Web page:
Word of the Week
What is a 'Dividend'
A dividend is a distribution of a portion of a company's earnings, decided by the board of directors, paid to a class of its shareholders. Dividends can be issued as cash payments, as shares of stock, or other property.
BREAKING DOWN 'Dividend'
The board of directors can choose to issue dividends over various timeframes and payout rates. Dividends are typically monthly or quarterly. It is also common for a company to issue special dividends either individually or simultaneously with a scheduled dividend. Investors often view the company’s dividend by its dividend yield which measures the dividend in terms of a percent of the current market price. The dividend rate can also be quoted in terms of the dollar amount each share receives (dividends per share, or DPS). A company's net profits are an important factor in determining a dividend. Net profits can be allocated to shareholders via a dividend, or kept within the company as retained earnings. A company may also choose to use net profits to repurchase their own shares in the open market in a share buyback. Dividends and share buybacks do not change the fundamental value of a company's shares. Dividend payments must be approved by the shareholders and are managed by the board of directors.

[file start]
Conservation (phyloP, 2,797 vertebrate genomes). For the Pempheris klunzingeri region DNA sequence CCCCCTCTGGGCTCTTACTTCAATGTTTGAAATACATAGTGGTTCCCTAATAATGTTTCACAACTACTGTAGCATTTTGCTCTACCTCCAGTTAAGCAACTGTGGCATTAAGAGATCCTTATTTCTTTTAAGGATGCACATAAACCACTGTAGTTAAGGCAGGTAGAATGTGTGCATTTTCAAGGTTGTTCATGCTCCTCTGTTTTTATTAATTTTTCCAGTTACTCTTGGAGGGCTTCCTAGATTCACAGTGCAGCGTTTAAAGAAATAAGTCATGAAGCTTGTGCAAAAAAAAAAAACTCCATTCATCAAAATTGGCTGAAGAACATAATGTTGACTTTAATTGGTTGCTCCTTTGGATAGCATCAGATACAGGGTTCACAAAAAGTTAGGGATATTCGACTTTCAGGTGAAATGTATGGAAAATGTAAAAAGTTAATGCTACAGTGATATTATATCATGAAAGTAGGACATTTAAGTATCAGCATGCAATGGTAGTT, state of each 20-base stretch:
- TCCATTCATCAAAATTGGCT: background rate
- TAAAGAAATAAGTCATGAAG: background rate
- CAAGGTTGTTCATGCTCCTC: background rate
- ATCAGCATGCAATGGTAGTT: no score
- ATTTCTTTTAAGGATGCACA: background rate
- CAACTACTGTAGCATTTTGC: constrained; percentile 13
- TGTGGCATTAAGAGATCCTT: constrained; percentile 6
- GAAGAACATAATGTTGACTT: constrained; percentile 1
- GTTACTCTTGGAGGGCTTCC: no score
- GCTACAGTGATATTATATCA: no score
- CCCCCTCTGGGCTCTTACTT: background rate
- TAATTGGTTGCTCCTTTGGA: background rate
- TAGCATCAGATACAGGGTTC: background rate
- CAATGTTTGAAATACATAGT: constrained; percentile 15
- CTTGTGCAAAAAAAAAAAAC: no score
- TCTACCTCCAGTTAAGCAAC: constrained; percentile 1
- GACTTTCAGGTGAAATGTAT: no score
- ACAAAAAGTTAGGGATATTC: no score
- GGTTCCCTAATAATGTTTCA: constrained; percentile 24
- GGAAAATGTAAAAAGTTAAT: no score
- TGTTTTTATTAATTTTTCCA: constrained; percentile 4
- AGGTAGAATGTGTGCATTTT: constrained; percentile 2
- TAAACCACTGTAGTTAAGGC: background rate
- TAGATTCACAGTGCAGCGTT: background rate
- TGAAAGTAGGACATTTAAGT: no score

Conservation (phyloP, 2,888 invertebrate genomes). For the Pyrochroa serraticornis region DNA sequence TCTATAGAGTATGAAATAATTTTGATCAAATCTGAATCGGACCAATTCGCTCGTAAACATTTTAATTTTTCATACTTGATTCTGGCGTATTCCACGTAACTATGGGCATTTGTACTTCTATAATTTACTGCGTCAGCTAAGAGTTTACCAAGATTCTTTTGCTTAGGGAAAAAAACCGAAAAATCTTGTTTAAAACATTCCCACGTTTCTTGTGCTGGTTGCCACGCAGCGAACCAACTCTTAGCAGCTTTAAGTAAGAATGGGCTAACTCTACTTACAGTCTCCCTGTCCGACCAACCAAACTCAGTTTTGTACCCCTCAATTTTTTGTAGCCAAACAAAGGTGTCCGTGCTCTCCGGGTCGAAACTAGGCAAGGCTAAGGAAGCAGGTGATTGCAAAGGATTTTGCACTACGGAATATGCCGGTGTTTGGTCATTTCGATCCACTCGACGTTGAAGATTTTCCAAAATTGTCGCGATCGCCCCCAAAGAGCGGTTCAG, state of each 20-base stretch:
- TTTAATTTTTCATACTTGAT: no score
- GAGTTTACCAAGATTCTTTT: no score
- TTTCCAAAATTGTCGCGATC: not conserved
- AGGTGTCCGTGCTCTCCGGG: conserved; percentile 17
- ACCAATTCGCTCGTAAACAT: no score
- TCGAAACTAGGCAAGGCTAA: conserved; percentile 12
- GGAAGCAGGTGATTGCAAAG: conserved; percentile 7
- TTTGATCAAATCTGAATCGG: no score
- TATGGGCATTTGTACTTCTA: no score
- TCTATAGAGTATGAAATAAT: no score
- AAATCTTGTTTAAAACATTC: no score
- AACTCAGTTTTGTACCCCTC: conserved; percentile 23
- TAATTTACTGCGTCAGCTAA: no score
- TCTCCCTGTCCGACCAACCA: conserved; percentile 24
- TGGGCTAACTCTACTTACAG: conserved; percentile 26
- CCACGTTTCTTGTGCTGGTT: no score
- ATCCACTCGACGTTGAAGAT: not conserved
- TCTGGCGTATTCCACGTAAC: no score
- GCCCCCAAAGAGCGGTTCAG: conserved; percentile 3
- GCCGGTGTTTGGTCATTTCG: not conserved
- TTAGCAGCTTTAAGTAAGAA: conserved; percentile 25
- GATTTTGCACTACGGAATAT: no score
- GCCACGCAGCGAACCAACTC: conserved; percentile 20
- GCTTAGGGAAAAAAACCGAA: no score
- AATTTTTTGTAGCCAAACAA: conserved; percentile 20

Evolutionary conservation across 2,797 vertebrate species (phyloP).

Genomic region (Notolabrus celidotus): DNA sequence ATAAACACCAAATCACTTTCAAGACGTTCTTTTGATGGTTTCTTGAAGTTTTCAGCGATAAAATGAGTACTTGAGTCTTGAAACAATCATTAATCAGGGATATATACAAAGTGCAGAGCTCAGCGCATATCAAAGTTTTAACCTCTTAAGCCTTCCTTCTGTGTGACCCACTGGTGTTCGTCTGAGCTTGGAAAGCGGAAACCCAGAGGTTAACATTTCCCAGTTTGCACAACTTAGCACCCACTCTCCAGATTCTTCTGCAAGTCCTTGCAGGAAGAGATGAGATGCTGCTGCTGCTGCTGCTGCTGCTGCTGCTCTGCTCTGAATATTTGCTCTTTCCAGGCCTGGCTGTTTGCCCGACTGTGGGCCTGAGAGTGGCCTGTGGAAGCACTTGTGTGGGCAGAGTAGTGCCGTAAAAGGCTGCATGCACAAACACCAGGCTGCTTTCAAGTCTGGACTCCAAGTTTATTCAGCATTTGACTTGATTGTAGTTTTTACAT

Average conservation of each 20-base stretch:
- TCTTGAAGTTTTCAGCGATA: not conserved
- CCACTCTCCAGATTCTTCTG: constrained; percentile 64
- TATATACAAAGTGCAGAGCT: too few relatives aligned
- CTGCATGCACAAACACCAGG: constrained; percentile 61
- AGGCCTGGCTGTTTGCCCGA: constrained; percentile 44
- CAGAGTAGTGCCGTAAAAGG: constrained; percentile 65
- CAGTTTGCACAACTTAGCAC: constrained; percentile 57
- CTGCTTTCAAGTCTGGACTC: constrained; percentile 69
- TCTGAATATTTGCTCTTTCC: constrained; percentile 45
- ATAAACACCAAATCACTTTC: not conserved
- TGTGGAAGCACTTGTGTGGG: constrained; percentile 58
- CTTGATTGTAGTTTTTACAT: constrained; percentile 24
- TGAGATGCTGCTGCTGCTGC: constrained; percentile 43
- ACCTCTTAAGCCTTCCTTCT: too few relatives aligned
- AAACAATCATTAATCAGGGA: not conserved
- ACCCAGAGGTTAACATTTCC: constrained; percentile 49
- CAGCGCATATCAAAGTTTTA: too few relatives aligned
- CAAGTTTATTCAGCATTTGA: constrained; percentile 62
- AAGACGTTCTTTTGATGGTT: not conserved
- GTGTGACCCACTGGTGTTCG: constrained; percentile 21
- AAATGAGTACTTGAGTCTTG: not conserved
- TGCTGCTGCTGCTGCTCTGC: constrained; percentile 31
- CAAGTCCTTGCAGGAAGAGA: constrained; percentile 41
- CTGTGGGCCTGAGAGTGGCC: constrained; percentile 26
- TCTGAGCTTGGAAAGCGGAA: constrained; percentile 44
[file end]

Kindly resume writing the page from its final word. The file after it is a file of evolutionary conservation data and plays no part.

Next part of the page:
Companies That Issue Dividends Start-ups and other high-growth companies such as those in the technology or biotechnology sectors rarely offer dividends. These companies often report losses in their early years and any profits are usually reinvested to help sustain higher-than-average growth and expansion. Larger, established companies with more predictable profits are often the best dividend payers. These companies tend to issue regular dividends as they seek to maximize shareholder wealth in ways aside from supernormal growth.
Companies in the following sectors and industries have among the highest historical dividend yields: basic materials, oil and gas, banks and financial, healthcare and pharmaceuticals, and utilities. Companies structured as master limited partnerships (MLPs) and real estate investment trusts (REITs) are also top dividend payers since their designations require specified distributions to shareholders.
Arguments for Issuing Dividends The bird-in-hand argument for dividend policy claims that investors are less certain of receiving future growth and capital gains from the reinvested retained earnings than they are of receiving current (and therefore certa